Raft, the owner of a high-class speak, is admiring from afar, and in fact has rather foolishly fallen in love with, a classy-looking "Park Avenue dame" (Constance Cummings) who frequents his joint, sitting all by herself and looking dreamy. Because he knows he's a no-class mug, he hires a stuffy old school teacher (Alison Skipworth) to teach him how to get some -- class, that is. It's a hopeless case of course, but Raft manages to get a date with the swell broad anyway, mainly because the building his joint occupies was once her girlhood home. The brew is stirred by a rival gang trying to horn in on his operation, a pistol-packing, madly jealous ex-moll (Wynne Gibson), and Raft's cynical henchman (Roscoe Karns) grousing about the entire proceeding. Raft thinks he has it going swimmingly with the swell dame when he gets her to dinner at his joint, especially since he has his tutor Skipworth at the table to give him moral support and keep his shaky class from slipping. The party gets livelier when it is crashed by another of his old flames, that moll of molls Mae West. The inimitable Mae works her very bad influence to get the school teacher roaring drunk.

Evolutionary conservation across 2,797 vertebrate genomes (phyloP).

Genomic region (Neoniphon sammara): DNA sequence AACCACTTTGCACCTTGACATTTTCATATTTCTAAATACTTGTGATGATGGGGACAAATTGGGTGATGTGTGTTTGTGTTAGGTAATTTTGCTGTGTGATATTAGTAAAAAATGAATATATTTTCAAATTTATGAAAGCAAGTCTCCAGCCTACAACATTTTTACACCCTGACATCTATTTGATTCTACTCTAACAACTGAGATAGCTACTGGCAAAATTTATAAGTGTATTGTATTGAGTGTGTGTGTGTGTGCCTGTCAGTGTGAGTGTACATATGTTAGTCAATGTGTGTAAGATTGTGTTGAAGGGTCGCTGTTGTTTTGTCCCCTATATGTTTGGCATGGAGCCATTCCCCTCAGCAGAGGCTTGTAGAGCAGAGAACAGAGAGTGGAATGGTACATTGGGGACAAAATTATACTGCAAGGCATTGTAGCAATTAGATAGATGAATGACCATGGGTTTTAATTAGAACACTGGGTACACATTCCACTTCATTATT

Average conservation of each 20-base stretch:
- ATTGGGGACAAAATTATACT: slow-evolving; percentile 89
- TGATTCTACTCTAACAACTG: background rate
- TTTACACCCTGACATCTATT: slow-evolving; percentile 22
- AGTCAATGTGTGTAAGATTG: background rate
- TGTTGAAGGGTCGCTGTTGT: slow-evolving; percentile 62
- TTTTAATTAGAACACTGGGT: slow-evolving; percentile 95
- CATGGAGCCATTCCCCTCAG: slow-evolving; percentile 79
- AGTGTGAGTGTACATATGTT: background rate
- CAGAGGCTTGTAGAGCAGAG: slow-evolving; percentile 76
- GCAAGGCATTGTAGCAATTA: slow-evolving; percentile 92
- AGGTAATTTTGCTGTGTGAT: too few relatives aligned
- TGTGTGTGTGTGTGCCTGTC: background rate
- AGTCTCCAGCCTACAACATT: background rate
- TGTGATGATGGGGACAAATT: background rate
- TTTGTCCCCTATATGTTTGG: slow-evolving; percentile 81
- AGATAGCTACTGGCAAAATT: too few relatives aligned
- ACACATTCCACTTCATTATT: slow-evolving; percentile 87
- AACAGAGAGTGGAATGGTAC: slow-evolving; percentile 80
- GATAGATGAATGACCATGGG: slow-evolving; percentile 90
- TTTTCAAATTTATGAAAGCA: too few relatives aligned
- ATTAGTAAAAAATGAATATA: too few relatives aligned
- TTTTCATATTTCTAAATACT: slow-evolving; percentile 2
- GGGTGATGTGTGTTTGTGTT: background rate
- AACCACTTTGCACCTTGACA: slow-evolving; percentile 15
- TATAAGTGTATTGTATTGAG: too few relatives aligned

Those to whom this is the first Mae West movie, may wonder why there was so much fuss over her. Sure, her two best assets -- the ones the inflatable life preserver was named for -- look great in a see-though negligee, but she's still a chubby middle-aged woman. Well, stick around. She would have probably said something like, "It ain't what ya got, it's how you carry it." Mae's role here is a supporting one. She doesn't show up until the midway point and has only a couple of scenes, but as George Raft reportedly complained, "She stole everything but the cameras!" Raft and Cummings are okay in the leads, both charming in fact. But it is the supporting cast that shines in this little jewel. Mae West is Mae West, and Roscoe Karns is Roscoe Karns at his best. Yet Alison Skipworth as the stuffy but lovable old schoolmarm practically steals the show, as she did nearly every movie she was in. She even keeps up with Mae West in the scene-stealing game. Here's a hot tip for you little mugs and mollies who are new to the racket of watching beautiful, old black and white movies -- you can't go wrong if you make a point to never miss an Alison Skipworth picture!
Night After Night is slick, solid, Old Hollywood entertainment all the way.